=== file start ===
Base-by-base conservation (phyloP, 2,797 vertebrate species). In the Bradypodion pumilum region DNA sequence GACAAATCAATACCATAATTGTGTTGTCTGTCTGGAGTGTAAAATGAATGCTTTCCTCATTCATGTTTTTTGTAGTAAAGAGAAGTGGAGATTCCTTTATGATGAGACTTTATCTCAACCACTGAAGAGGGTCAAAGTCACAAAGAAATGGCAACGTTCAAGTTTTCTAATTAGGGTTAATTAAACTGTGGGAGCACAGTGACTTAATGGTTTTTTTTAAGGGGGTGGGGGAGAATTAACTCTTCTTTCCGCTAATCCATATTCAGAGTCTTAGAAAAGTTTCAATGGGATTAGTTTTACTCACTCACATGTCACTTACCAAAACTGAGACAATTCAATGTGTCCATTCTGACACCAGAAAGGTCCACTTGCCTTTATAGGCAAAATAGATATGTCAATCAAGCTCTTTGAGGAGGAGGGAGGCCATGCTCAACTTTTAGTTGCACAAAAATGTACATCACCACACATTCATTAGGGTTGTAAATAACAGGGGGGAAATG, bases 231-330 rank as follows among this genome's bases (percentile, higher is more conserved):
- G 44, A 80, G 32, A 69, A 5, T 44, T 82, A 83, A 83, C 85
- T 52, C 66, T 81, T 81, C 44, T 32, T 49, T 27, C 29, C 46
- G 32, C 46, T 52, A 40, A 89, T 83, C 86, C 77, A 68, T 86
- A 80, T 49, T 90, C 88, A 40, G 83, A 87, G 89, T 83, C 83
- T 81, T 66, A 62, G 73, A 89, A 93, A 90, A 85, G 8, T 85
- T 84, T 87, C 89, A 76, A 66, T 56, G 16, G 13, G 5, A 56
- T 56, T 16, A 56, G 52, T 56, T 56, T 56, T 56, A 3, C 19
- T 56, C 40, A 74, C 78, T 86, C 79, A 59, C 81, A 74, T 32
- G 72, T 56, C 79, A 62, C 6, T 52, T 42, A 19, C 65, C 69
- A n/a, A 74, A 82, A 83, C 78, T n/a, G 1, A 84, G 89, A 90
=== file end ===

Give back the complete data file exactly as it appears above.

Base-by-base conservation (phyloP, 2,797 vertebrate species). In the Bradypodion pumilum region DNA sequence GACAAATCAATACCATAATTGTGTTGTCTGTCTGGAGTGTAAAATGAATGCTTTCCTCATTCATGTTTTTTGTAGTAAAGAGAAGTGGAGATTCCTTTATGATGAGACTTTATCTCAACCACTGAAGAGGGTCAAAGTCACAAAGAAATGGCAACGTTCAAGTTTTCTAATTAGGGTTAATTAAACTGTGGGAGCACAGTGACTTAATGGTTTTTTTTAAGGGGGTGGGGGAGAATTAACTCTTCTTTCCGCTAATCCATATTCAGAGTCTTAGAAAAGTTTCAATGGGATTAGTTTTACTCACTCACATGTCACTTACCAAAACTGAGACAATTCAATGTGTCCATTCTGACACCAGAAAGGTCCACTTGCCTTTATAGGCAAAATAGATATGTCAATCAAGCTCTTTGAGGAGGAGGGAGGCCATGCTCAACTTTTAGTTGCACAAAAATGTACATCACCACACATTCATTAGGGTTGTAAATAACAGGGGGGAAATG, bases 231-330 rank as follows among this genome's bases (percentile, higher is more conserved):
- G 44, A 80, G 32, A 69, A 5, T 44, T 82, A 83, A 83, C 85
- T 52, C 66, T 81, T 81, C 44, T 32, T 49, T 27, C 29, C 46
- G 32, C 46, T 52, A 40, A 89, T 83, C 86, C 77, A 68, T 86
- A 80, T 49, T 90, C 88, A 40, G 83, A 87, G 89, T 83, C 83
- T 81, T 66, A 62, G 73, A 89, A 93, A 90, A 85, G 8, T 85
- T 84, T 87, C 89, A 76, A 66, T 56, G 16, G 13, G 5, A 56
- T 56, T 16, A 56, G 52, T 56, T 56, T 56, T 56, A 3, C 19
- T 56, C 40, A 74, C 78, T 86, C 79, A 59, C 81, A 74, T 32
- G 72, T 56, C 79, A 62, C 6, T 52, T 42, A 19, C 65, C 69
- A n/a, A 74, A 82, A 83, C 78, T n/a, G 1, A 84, G 89, A 90